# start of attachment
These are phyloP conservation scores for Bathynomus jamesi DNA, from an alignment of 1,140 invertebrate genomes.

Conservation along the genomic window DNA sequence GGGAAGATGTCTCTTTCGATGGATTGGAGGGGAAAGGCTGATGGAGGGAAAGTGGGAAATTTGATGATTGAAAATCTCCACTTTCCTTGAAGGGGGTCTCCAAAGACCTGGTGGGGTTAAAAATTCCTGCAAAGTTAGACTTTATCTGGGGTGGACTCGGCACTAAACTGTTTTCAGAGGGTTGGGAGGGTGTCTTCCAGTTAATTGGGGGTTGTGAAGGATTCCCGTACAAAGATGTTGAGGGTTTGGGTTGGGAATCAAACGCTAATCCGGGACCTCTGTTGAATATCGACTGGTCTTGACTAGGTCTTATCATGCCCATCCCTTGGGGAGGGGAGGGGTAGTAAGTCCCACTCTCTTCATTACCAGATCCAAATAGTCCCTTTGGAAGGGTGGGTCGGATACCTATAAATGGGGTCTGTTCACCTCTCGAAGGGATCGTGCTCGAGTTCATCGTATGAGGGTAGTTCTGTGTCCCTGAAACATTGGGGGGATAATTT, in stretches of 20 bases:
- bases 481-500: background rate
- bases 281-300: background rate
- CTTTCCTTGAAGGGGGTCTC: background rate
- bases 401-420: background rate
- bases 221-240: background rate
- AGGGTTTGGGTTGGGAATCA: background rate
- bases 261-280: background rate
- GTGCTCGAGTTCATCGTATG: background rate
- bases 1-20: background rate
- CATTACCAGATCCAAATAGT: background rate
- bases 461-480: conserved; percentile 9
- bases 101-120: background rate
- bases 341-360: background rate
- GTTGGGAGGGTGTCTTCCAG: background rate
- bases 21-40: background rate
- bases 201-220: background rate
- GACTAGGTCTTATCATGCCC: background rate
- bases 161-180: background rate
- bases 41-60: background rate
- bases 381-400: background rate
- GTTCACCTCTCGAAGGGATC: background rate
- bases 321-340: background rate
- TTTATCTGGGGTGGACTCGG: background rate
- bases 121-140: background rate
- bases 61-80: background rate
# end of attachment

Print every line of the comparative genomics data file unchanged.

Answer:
These are phyloP conservation scores for Bathynomus jamesi DNA, from an alignment of 1,140 invertebrate genomes.

Conservation along the genomic window DNA sequence GGGAAGATGTCTCTTTCGATGGATTGGAGGGGAAAGGCTGATGGAGGGAAAGTGGGAAATTTGATGATTGAAAATCTCCACTTTCCTTGAAGGGGGTCTCCAAAGACCTGGTGGGGTTAAAAATTCCTGCAAAGTTAGACTTTATCTGGGGTGGACTCGGCACTAAACTGTTTTCAGAGGGTTGGGAGGGTGTCTTCCAGTTAATTGGGGGTTGTGAAGGATTCCCGTACAAAGATGTTGAGGGTTTGGGTTGGGAATCAAACGCTAATCCGGGACCTCTGTTGAATATCGACTGGTCTTGACTAGGTCTTATCATGCCCATCCCTTGGGGAGGGGAGGGGTAGTAAGTCCCACTCTCTTCATTACCAGATCCAAATAGTCCCTTTGGAAGGGTGGGTCGGATACCTATAAATGGGGTCTGTTCACCTCTCGAAGGGATCGTGCTCGAGTTCATCGTATGAGGGTAGTTCTGTGTCCCTGAAACATTGGGGGGATAATTT, in stretches of 20 bases:
- bases 481-500: background rate
- bases 281-300: background rate
- CTTTCCTTGAAGGGGGTCTC: background rate
- bases 401-420: background rate
- bases 221-240: background rate
- AGGGTTTGGGTTGGGAATCA: background rate
- bases 261-280: background rate
- GTGCTCGAGTTCATCGTATG: background rate
- bases 1-20: background rate
- CATTACCAGATCCAAATAGT: background rate
- bases 461-480: conserved; percentile 9
- bases 101-120: background rate
- bases 341-360: background rate
- GTTGGGAGGGTGTCTTCCAG: background rate
- bases 21-40: background rate
- bases 201-220: background rate
- GACTAGGTCTTATCATGCCC: background rate
- bases 161-180: background rate
- bases 41-60: background rate
- bases 381-400: background rate
- GTTCACCTCTCGAAGGGATC: background rate
- bases 321-340: background rate
- TTTATCTGGGGTGGACTCGG: background rate
- bases 121-140: background rate
- bases 61-80: background rate